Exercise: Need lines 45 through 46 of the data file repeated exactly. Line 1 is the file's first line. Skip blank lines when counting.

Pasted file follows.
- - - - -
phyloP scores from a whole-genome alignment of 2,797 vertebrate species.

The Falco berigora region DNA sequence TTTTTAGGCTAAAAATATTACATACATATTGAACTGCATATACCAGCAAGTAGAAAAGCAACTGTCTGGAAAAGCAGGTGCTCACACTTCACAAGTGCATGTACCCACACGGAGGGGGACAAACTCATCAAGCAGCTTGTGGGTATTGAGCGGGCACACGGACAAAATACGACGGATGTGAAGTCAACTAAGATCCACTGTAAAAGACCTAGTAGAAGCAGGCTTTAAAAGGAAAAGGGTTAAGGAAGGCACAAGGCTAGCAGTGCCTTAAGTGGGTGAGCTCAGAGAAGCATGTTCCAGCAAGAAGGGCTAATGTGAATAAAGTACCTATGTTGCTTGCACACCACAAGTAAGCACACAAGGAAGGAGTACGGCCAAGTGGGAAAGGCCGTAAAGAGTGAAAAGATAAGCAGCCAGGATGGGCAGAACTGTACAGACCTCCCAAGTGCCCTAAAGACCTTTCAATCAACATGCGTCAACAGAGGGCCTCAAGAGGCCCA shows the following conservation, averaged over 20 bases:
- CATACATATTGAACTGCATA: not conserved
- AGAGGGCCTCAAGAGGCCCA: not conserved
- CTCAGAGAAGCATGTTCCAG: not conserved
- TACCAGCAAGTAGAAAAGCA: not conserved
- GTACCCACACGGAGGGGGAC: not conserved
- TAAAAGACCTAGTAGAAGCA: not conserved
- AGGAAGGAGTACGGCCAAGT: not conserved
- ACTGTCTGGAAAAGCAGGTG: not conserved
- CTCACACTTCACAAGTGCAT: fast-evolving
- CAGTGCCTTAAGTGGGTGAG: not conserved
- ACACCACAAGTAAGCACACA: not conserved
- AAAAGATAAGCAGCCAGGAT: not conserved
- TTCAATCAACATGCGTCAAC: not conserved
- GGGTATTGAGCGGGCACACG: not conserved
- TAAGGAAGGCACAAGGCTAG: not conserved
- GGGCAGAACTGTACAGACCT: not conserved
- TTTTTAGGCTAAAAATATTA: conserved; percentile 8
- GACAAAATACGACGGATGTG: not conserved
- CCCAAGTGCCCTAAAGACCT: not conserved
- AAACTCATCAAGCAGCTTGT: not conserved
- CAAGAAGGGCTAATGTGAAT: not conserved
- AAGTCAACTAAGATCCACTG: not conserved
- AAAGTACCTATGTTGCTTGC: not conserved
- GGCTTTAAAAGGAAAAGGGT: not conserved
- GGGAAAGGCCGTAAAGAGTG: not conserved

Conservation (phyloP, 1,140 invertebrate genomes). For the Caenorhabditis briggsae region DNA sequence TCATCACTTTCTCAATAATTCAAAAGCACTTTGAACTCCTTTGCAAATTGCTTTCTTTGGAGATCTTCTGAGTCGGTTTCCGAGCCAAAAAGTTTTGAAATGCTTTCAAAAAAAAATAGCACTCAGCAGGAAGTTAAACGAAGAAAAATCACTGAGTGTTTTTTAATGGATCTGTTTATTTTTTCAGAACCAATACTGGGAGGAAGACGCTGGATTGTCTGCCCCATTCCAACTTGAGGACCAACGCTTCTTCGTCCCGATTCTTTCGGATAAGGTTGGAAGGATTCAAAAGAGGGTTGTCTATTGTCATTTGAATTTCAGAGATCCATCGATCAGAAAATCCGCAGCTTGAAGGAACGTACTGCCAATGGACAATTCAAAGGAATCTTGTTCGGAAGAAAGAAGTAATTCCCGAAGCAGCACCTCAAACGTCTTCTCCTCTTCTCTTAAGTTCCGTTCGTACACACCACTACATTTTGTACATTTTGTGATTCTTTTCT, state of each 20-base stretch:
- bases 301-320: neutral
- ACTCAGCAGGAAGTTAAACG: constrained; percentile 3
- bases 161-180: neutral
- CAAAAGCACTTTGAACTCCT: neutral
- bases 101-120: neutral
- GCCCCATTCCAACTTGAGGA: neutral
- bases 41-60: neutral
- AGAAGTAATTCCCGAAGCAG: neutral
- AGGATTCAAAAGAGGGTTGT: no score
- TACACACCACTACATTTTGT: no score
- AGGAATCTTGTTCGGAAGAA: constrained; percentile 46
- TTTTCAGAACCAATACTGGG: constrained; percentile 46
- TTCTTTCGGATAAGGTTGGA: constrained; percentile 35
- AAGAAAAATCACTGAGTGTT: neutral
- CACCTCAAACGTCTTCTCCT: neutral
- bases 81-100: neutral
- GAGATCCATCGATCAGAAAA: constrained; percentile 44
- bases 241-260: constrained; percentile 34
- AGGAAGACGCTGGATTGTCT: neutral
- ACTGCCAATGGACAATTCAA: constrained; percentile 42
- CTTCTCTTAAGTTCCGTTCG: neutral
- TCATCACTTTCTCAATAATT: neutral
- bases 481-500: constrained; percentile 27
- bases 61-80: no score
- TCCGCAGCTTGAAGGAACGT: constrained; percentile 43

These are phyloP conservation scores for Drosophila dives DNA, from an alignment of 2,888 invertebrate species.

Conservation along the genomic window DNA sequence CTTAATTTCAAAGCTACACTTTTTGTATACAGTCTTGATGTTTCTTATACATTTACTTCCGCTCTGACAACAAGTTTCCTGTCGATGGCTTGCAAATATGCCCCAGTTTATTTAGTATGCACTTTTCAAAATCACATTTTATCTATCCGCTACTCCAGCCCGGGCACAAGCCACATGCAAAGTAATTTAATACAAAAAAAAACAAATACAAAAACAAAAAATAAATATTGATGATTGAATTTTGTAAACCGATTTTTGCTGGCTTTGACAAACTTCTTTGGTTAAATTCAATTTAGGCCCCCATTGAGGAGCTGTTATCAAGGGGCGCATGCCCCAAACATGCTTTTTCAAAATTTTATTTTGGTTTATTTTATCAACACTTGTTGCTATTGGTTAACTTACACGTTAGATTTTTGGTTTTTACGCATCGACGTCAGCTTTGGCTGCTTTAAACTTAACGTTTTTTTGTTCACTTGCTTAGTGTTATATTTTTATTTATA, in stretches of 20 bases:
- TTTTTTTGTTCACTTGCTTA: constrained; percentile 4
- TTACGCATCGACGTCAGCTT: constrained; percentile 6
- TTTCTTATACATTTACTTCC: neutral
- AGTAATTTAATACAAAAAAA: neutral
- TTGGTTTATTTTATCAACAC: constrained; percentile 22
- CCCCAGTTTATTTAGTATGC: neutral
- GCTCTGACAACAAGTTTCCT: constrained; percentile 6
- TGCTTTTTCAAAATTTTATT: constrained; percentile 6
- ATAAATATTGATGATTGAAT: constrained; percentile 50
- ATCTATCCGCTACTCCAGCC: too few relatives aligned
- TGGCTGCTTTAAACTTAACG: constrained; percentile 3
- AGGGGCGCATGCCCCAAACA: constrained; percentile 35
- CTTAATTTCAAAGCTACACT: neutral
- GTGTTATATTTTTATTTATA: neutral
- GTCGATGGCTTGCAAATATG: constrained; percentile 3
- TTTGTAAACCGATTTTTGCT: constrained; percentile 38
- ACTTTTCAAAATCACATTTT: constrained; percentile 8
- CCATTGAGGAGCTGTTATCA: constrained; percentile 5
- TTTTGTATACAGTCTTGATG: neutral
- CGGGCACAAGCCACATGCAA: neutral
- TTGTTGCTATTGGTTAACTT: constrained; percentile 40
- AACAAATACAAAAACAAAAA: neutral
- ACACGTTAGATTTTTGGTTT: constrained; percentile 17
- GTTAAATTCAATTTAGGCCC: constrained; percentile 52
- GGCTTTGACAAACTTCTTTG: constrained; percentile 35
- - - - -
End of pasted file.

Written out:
- GAGATCCATCGATCAGAAAA: constrained; percentile 44
- bases 241-260: constrained; percentile 34